The island of Hispaniola is home to two of the largest lakes in the Caribbean; Lake Azuei (or Etang Saumatre) on the Haitian side and Lake Enriquillo on the Dominican side. The lakes have both experienced dramatic growth over the past roughly 10 years to unprecedented levels that have caused vast flooding in the western and eastern regions of the lakes inundating farmland, threatening small towns, and disrupting a key trade transit road connecting the two countries along the border town of Jimani (DR). These events have attracted substantial attention from the Haitian and DR governments, the research community, international aid agencies, and of course the local population being the most affected. Efforts continue to better understand the causes of this rise and then also attempting to forecast what the future might bring.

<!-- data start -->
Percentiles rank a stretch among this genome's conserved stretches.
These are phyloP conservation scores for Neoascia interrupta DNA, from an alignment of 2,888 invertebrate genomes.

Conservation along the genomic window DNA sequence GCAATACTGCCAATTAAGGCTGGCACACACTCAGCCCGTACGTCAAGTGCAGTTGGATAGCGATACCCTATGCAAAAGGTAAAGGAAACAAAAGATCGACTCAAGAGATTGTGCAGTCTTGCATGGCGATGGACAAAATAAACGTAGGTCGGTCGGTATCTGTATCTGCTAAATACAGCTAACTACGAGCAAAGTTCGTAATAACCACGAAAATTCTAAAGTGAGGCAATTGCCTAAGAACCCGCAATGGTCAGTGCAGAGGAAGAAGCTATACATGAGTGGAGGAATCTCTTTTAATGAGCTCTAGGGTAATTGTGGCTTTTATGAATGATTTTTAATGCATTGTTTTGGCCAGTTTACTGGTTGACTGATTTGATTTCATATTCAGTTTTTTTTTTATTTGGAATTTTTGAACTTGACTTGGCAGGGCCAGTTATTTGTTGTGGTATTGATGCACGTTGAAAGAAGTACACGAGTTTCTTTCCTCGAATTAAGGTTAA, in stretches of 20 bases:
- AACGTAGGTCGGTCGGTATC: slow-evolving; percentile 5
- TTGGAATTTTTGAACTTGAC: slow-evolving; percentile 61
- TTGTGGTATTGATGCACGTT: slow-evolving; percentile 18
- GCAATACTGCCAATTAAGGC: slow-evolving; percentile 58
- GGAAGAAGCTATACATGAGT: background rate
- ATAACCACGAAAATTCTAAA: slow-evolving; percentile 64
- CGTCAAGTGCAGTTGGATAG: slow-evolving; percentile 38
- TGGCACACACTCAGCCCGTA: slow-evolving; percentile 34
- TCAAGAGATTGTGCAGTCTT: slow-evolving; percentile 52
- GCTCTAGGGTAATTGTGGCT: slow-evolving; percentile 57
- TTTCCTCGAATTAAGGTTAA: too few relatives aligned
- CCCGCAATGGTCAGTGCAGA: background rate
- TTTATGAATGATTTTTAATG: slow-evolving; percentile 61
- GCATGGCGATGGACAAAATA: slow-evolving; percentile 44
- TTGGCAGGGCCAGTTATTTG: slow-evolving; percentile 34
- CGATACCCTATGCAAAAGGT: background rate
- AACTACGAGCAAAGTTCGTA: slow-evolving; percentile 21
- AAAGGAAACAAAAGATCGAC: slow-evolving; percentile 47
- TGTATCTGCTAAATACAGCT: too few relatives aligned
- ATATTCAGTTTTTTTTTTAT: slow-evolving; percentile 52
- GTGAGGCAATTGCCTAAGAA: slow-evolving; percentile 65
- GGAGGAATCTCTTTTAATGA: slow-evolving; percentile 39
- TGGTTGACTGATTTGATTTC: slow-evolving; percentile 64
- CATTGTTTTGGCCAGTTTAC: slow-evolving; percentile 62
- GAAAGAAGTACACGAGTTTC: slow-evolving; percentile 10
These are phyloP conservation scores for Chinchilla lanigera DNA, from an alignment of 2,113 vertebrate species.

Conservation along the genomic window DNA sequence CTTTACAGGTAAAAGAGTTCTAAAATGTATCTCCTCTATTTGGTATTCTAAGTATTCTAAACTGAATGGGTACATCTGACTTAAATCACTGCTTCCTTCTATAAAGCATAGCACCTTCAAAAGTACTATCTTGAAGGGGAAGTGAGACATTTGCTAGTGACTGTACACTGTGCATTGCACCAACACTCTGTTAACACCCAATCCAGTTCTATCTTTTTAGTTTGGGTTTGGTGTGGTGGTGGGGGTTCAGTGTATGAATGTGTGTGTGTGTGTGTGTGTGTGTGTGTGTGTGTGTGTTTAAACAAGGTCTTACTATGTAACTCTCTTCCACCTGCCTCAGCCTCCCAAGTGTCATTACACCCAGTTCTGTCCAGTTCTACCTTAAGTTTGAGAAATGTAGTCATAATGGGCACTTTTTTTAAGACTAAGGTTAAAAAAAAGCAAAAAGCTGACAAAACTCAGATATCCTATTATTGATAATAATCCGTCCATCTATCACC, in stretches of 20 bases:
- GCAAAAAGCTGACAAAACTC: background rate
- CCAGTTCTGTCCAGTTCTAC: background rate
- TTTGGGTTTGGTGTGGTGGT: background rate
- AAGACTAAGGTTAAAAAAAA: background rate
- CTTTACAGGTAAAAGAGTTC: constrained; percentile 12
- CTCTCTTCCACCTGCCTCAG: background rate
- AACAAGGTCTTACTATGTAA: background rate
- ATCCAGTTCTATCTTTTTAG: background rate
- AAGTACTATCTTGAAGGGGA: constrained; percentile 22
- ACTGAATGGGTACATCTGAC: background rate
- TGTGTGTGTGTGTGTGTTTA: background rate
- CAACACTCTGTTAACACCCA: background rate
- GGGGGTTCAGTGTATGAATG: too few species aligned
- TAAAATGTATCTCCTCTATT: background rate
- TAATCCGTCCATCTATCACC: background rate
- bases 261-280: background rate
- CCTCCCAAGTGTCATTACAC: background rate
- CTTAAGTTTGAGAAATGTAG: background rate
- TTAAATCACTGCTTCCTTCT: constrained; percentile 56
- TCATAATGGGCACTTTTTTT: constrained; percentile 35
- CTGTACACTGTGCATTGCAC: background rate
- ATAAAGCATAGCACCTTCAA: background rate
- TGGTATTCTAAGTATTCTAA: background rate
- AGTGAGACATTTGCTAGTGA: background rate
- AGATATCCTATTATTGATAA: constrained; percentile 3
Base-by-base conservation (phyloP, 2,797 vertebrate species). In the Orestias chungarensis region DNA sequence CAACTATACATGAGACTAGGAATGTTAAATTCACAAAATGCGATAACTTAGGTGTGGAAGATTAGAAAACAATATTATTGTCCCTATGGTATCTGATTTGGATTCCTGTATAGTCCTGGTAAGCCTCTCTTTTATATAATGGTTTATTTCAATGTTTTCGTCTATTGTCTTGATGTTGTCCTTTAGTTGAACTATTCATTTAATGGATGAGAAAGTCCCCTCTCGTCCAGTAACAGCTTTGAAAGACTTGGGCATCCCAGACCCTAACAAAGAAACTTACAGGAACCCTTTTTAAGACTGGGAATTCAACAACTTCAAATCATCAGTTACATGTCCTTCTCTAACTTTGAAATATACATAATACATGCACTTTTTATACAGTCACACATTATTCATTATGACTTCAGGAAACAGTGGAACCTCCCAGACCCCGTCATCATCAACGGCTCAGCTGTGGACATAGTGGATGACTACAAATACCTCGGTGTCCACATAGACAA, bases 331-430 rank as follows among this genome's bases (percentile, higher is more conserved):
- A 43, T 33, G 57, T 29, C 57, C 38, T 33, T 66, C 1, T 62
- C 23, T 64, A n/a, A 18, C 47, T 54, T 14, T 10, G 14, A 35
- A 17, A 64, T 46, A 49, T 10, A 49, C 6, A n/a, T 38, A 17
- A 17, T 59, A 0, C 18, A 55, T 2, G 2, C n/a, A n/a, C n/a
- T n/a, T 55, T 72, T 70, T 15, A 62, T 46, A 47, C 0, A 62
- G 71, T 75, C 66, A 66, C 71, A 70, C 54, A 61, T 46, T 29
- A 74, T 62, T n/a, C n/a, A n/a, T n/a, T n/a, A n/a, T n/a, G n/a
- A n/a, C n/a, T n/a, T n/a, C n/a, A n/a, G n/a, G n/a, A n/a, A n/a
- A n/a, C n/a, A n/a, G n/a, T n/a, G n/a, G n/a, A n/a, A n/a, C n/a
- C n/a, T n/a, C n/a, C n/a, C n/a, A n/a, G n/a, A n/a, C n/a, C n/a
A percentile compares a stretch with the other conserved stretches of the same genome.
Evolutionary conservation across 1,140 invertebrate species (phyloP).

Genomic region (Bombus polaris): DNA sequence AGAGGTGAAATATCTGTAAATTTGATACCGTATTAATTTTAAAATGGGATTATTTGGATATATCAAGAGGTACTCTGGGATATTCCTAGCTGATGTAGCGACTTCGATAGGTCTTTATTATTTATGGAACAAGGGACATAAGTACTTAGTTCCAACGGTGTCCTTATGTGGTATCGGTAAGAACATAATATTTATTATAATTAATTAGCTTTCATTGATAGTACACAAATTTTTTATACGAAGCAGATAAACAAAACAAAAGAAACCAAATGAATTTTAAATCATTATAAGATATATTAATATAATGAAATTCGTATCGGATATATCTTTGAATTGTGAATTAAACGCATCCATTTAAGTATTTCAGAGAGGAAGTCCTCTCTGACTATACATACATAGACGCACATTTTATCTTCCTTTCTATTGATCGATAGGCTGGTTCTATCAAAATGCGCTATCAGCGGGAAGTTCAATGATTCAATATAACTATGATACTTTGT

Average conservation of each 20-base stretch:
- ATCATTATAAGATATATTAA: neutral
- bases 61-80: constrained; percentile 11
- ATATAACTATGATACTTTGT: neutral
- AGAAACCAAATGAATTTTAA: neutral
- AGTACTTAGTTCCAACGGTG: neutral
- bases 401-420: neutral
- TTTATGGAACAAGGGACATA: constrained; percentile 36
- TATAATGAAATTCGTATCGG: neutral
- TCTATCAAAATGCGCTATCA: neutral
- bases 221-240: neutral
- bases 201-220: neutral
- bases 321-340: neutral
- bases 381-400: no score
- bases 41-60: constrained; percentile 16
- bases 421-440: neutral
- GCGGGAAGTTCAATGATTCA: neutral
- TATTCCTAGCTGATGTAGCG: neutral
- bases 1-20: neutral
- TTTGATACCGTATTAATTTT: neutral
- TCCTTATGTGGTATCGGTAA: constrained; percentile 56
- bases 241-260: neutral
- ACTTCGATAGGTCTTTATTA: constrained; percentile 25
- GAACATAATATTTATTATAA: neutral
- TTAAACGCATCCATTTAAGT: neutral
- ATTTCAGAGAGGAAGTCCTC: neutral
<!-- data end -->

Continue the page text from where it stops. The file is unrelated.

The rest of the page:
The two lakes are situated adjacent to each other on either side of the border separating the two countries, with Lake Enriquillo also being the lowest point in the Caribbean. They formed as the result of plate movement 1 million years ago that attached the lower portion of Hispaniola to the main island trapping sea water from the marine channel that in former times separated the two island portions. In fact, both lakes are situated right above the Enriquillo-Plantain Garden fault zone (EPGFZ) that runs west-east and also featured the epi-center location of the devastating January 2010 earthquake in the western parts of the islands (Haitian side, close to Leogane approximately 80kms west of the border).